To the Editor:
I’ve worked at the Bristol County Sheriff’s Office for six years, and spent more than a decade before that in the newsroom at a daily newspaper. I’ve seen and read about elected officials coming and going, about elected officials making this proposal and that proposal, and about elected officials failing to live up to their promises.
Tom Hodgson is the exception to that statement.
He’s honest, kind and a true leader for the Sheriff’s Office, someone the staff and the community look to as he strives to make Bristol County a safer place to live, work and raise a family.
We’ve spent a lot of time together over the past six years. We’ve had countless conversations when the cameras aren’t rolling, when we’re just sitting at the lunch counter having a sandwich (or in his case, a kale smoothie and a hummus wrap). What he says in public is what he says in private; he never wavers and always has the well-being of the community on the top of his mind.
Now a lot of people in Bristol County and beyond have met the Sheriff or read about him in the newspaper or online. They’ve seen him at community events and chatted with him at a parade or fundraiser. But I’ve gotten to know Tom Hodgson more closely over the last six years. Here’s ten things I’ve learned about Tom Hodgson over the years:
His heart is split two ways, between his family and the people of Bristol County. Officials in the state and national GOP have urged him to run for Washington offices like the U.S. Senate and the House over the years, and he’s turned them down every time. As someone who started part-time nights and weekends at a newspaper after college and worked my way up over the years, I told him he was crazy for not wanting to pursue other opportunities. But every time I bring my daughter to softball, soccer or theater camp, I get it. There’s no make-ups and you’ll never get that family time back at the end of the day.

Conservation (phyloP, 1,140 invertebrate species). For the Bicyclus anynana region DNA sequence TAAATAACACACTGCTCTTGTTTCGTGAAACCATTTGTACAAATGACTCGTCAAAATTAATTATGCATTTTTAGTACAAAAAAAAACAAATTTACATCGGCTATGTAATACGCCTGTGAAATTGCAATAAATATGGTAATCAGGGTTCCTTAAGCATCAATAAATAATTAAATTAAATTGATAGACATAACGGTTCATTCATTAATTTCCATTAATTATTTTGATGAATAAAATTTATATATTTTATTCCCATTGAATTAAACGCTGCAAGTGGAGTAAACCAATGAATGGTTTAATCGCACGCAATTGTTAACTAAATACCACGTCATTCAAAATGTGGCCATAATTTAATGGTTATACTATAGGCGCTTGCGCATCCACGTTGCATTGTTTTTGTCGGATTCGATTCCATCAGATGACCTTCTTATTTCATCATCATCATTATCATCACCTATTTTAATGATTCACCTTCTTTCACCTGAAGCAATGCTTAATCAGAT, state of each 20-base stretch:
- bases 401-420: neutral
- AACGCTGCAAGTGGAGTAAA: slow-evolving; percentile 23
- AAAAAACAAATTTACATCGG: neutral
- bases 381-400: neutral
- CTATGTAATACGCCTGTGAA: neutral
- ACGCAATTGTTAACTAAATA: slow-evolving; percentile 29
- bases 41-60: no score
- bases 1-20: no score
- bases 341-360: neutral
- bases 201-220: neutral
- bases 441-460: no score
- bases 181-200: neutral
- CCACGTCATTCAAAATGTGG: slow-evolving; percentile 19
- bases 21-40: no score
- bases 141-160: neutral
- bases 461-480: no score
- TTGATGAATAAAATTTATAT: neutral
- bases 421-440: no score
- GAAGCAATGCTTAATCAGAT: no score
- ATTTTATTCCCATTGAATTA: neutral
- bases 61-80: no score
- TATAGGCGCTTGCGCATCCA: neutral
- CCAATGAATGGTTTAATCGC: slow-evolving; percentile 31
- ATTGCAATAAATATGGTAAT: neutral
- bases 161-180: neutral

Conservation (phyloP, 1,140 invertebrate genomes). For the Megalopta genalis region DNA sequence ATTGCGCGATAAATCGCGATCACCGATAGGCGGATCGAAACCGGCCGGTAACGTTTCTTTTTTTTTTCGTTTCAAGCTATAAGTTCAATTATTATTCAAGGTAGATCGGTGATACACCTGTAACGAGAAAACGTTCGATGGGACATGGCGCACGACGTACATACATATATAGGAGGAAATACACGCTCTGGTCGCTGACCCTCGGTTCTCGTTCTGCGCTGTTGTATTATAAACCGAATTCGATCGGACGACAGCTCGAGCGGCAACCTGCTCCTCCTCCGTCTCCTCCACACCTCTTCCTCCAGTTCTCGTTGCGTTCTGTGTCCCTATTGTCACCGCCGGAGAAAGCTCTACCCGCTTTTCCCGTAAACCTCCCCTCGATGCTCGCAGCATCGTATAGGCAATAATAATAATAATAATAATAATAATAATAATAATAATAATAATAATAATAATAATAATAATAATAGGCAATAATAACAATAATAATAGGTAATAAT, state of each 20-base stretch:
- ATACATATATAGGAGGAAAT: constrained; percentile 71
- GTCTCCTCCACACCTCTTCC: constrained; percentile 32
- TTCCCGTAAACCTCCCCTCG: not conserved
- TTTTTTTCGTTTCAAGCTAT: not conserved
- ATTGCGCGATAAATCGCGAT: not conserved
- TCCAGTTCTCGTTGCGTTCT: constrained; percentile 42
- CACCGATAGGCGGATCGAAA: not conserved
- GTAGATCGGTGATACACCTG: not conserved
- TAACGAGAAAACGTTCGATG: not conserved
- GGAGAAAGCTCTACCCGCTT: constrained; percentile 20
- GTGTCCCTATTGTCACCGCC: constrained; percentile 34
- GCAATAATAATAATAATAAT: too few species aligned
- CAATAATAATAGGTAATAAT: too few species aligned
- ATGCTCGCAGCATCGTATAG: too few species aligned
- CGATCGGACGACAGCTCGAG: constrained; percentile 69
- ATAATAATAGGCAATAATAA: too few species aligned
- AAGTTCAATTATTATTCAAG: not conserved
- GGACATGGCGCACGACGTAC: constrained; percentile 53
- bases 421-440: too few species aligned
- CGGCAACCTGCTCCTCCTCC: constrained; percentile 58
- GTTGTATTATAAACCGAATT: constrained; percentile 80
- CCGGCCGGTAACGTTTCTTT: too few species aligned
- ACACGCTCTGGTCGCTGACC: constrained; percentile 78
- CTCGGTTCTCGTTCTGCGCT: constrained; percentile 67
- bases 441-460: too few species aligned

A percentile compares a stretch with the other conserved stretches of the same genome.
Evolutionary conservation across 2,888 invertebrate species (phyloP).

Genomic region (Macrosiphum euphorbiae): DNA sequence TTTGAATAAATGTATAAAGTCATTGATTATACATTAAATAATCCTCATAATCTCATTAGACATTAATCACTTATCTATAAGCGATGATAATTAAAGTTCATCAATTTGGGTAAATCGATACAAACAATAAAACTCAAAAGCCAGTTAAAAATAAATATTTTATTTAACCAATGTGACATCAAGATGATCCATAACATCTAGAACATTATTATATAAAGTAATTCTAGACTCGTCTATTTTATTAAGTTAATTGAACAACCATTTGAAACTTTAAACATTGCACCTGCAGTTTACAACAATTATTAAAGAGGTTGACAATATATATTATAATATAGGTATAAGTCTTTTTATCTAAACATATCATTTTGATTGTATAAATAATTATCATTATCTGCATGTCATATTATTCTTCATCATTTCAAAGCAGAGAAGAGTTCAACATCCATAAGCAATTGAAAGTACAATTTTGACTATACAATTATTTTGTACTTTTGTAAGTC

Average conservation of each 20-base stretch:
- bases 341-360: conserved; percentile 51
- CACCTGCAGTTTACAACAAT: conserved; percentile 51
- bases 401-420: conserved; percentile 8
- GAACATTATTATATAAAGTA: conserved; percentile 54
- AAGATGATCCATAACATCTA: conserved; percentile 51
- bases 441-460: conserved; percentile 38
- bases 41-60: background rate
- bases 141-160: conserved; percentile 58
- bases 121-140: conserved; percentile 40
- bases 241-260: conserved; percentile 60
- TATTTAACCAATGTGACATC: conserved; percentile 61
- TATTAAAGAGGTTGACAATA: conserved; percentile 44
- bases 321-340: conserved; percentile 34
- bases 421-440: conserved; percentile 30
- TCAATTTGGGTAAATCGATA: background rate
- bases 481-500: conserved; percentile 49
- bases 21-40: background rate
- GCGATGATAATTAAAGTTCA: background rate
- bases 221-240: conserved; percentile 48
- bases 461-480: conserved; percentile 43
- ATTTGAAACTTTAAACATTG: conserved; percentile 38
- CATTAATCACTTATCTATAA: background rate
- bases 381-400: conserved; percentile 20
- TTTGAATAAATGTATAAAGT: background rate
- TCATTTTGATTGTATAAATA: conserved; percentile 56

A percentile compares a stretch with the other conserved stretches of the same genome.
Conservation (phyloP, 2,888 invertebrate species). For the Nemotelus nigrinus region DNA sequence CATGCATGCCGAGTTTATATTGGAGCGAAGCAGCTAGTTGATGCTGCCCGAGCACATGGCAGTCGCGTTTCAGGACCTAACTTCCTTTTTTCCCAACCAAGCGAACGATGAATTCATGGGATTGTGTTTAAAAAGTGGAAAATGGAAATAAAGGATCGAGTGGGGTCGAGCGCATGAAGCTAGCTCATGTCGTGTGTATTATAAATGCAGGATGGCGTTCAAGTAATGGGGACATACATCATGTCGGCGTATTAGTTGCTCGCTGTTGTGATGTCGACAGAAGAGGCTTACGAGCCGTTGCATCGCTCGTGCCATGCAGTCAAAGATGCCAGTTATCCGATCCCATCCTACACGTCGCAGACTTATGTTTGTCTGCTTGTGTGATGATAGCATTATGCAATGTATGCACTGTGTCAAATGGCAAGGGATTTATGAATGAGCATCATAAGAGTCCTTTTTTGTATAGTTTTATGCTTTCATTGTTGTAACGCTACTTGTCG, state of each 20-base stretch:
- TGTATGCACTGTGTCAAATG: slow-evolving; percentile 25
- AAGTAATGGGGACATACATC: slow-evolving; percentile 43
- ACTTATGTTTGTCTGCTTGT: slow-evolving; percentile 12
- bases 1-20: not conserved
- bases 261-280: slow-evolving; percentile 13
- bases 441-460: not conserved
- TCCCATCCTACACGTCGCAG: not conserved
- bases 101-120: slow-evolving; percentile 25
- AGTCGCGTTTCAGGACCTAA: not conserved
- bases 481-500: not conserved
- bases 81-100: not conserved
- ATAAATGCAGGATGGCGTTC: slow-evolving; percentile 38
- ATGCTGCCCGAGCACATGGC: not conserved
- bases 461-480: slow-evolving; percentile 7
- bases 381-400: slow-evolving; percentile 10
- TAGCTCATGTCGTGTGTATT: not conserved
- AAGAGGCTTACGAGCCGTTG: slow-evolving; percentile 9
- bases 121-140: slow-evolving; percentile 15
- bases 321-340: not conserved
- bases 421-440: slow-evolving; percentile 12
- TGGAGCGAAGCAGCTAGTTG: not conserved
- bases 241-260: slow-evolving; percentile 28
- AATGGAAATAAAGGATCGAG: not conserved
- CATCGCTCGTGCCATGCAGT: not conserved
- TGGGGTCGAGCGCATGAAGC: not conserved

Good luck trying to buy him a meal. Every time we stop at Dunkin (his go-to is a hot macchiato with almond milk and two Stevia), he shoves his money toward the window to prevent me from picking up the tab. When we’re out to lunch or dinner, my move is to slip the wait staff my credit card on my way to the bathroom so the check never even gets to the table. He’s caught on, usually slipping his card to the staff as soon as I get up. It’s a constant battle, one I hope to be on the winning end of more in the years to come.
He’s by far the healthiest eater in the entire world. OK, maybe not the world, but you get the point. No carbs, no sweets, no beer. Cob salads, veggie hummus wraps, kale this and kale that, a glass of red wine. He’s got the energy of someone half his age, and it’s no surprise seeing the way he takes care of his body.
One of the biggest criticisms I read about him in the opinion section is that he’s too focused on illegal immigration and lobbying officials in Washington. He’s doing that to keep Bristol County safe! It’s no secret that the drug cartels in Mexico supply most of the dangerous heroin and fentanyl that’s killing people in Bristol County and across the nation. The DEA threat assessment report identifies these transnational gangs as having the largest drug trafficking influence in the United States. Any police chief or drug unit detective in any city or town will tell you the same thing: The drugs come from Mexico. That’s just a fact. Closing the border and halting illegal immigration will only prevent Bristol Coutny residents from overdosing and getting hooked on drugs. It’s all about Bristol County. I can’t stress that enough.
He always keeps the taxpayers of Bristol County at the top of his mind. He’s the only Sheriff in Massachusetts to implement a management accountability program, which in Bristol measures hundreds of operating indicators every day on every shift. How many meals are being made? How much overtime is there? If it snows, how many shovels are we using? We track all this data to find cost efficiencies so the taxpayers’ money is spent effectively. It’s no secret Bristol has the lowest, or is among the lowest, cost per inmate per year in the state, and it’s no surprise seeing the spreadsheets, graphs, pie charts and decisions that come from analyzing all this data.